27 And as Jesus passed on from there, two blind men followed him, crying aloud, and “Have mercy on us, Son of David.” 28 When he entered the house, the blind men came to him, and Jesus said to them, “Do you believe that I am able to do this?” They said to him, “Yes, Lord.” 29 Then he touched their eyes, saying, “According to your faith be it done to you.” 30 And their eyes were opened. And Jesus sternly warned them, “See that no one knows about it.” 31 But they went away and spread his fame through all that district.” (Matthew 9:27–31 (ESV)
Matthew groups together nine stories containing ten specific miracles in chapters 8–9. There are three miracles in 8:1–17, teaching on true discipleship (8:18–22), and then three more miracles (8:23–9:8). This is followed by Jesus’ teaching on true discipleship (9:9–17), and finally three more miracle stories; one of which includes two miracles (9:18–33). Today, we examine the healing to two blind men.
Following the healing of Jairus’ daughter and the ill woman (vs. 18-26), Matthew chronicled Jesus’ healing of two blind men. Jesus had left Jairus’ home. It was then that two blind men followed Him. They were continually and actively crying out (κράζω; krazo) or screaming at the Lord. They were continually and actively saying, ““Have mercy on us, Son of David.”
The title Son of David is a Messianic one. These men were acknowledging, presumably because of what they heard about Jesus and His healings, that He was Immanuel or God incarnate. The pled for mercy (ἐλεέω; eleeo) or kindness for they were needy.
“Son of David” was the title of the Messiah, but in most expectations the Messiah was a political or military figure rather than a healer. But these blind men understand a connection between healing and Jesus’ identity that was not part of Jewish tradition. God ruled over blindness and sight (Ex 4:11; Prov. 20:12) and could answer prophets’ prayers to remove and restore human sight (2 Kings 6:18–20),” explains commentator Craig Keener.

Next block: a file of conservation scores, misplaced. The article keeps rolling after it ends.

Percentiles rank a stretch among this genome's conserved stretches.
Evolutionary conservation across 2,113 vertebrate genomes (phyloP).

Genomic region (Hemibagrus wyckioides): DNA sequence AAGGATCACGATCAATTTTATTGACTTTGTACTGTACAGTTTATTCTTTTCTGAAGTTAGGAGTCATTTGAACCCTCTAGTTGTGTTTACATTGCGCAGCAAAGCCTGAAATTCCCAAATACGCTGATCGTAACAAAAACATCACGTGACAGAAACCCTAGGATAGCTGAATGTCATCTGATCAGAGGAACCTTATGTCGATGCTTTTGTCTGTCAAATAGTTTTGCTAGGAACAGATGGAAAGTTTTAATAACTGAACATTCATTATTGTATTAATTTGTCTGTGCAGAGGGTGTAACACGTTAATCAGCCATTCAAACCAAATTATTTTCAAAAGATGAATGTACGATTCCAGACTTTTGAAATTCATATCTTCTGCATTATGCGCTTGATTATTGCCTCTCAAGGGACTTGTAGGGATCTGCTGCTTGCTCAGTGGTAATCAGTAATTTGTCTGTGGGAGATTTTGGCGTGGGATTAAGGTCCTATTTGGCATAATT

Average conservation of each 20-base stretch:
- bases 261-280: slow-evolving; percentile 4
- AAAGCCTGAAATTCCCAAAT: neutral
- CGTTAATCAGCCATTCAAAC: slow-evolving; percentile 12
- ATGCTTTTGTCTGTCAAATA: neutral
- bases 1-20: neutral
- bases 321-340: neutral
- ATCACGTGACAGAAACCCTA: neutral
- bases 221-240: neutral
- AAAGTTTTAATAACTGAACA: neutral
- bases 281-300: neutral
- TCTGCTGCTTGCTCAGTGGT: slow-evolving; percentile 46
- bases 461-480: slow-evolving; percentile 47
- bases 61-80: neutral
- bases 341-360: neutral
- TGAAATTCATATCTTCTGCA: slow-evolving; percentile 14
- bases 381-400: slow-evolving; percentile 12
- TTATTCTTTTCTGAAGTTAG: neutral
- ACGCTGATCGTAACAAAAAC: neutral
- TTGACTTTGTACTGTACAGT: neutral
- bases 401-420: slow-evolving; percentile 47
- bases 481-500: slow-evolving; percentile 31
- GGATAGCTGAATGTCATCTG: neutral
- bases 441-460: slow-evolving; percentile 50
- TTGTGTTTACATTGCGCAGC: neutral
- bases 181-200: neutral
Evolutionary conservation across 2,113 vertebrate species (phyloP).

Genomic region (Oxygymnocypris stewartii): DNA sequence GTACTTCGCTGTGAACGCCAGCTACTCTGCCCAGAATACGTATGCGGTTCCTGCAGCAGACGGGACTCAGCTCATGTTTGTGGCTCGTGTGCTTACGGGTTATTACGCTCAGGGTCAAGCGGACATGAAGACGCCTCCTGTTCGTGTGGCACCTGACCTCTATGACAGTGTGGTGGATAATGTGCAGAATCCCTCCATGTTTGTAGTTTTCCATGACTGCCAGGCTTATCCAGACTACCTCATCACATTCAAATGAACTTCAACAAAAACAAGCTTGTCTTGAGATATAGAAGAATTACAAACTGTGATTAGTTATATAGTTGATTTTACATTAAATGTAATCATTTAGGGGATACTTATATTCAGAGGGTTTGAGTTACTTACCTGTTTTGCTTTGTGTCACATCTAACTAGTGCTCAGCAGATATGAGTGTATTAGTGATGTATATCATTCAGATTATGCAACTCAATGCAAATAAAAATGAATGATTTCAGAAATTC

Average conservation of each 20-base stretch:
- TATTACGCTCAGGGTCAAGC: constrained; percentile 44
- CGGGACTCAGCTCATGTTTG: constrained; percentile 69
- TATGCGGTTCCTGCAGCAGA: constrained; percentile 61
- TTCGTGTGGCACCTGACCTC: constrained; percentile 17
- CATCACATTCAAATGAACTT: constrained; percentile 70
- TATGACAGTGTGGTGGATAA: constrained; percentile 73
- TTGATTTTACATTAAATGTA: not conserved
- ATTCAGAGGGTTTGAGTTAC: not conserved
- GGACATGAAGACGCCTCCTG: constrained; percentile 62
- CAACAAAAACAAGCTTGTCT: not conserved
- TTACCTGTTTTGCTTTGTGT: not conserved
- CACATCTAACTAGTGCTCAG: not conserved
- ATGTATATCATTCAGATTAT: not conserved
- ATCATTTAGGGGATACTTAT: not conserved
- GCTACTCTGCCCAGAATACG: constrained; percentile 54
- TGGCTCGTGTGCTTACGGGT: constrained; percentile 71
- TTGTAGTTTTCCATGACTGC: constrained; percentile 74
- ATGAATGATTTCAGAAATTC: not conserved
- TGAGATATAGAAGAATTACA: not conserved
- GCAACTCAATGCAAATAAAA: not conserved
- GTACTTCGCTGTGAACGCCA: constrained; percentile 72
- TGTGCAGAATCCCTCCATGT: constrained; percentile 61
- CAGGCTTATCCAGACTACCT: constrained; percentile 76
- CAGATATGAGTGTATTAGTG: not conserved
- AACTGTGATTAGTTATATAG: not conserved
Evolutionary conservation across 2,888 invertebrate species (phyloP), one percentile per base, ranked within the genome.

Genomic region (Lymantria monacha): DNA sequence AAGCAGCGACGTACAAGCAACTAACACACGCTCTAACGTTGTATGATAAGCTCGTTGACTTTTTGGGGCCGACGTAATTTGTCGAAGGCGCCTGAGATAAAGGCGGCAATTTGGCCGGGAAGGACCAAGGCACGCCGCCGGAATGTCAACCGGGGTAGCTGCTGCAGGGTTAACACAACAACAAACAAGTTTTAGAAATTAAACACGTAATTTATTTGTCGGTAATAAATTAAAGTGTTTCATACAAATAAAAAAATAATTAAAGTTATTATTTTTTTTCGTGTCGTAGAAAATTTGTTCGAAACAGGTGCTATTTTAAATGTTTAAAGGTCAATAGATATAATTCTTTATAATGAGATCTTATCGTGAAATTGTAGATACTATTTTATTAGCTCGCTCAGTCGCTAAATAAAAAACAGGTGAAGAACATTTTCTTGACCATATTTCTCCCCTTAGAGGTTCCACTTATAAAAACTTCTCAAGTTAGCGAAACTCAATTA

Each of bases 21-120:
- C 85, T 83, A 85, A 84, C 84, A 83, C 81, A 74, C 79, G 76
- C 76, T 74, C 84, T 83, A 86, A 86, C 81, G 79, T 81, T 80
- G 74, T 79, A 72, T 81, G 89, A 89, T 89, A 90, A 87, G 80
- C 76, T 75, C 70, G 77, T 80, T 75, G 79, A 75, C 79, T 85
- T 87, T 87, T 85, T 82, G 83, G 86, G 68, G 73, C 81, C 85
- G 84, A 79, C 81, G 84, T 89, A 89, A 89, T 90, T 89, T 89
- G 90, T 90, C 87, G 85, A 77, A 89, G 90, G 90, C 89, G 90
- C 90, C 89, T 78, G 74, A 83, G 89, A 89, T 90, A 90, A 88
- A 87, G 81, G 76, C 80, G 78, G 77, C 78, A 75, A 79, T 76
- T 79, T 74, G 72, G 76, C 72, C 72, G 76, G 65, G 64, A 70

When Jesus entered an unidentified house, the blind men followed. How they were able to know exactly where Jesus was is not explained. However they were able to find Jesus. Their persistence evidenced their faith in the deity of Christ.
Jesus asked both men, “Do you believe that I am able to do this” Jesus’ question focused not on their faith in His willingness to heal but rather His ability to heal. In other words, did they believe that He was the incarnate God who could restore their sight?
The men’s response indicated they did believe Jesus to be God. “They said to him, “Yes, Lord.” The word Lord (κύριος; kurios) means sovereign God. Matthew recorded that Jesus touched their eyes and said, “According to your faith be it done to you.” Immediately, they were able to see. Jesus’ touch displayed His sympathetic kindness.
Jesus then said, ““See that no one knows about it.” 31 But they went away and spread his fame through all that district.” Why did Jesus say this?
“In spite of Jesus’ warning to tell no one about this event, His fame continued to spread throughout the region (cf. v. 26; 12:16). His warning was probably given to keep multitudes from thronging to Him merely for the purpose of physical healing. While Jesus did heal many from physical diseases, His miracles were for the purpose of authenticating His claims. Jesus came primarily for spiritual healing, not physical healing,” explains the Bible Knowledge Commentary.
More to follow on Jesus’ ability to heal; not only in the past, but also in the present. Have a blessed day in the Lord.
Soli deo Gloria!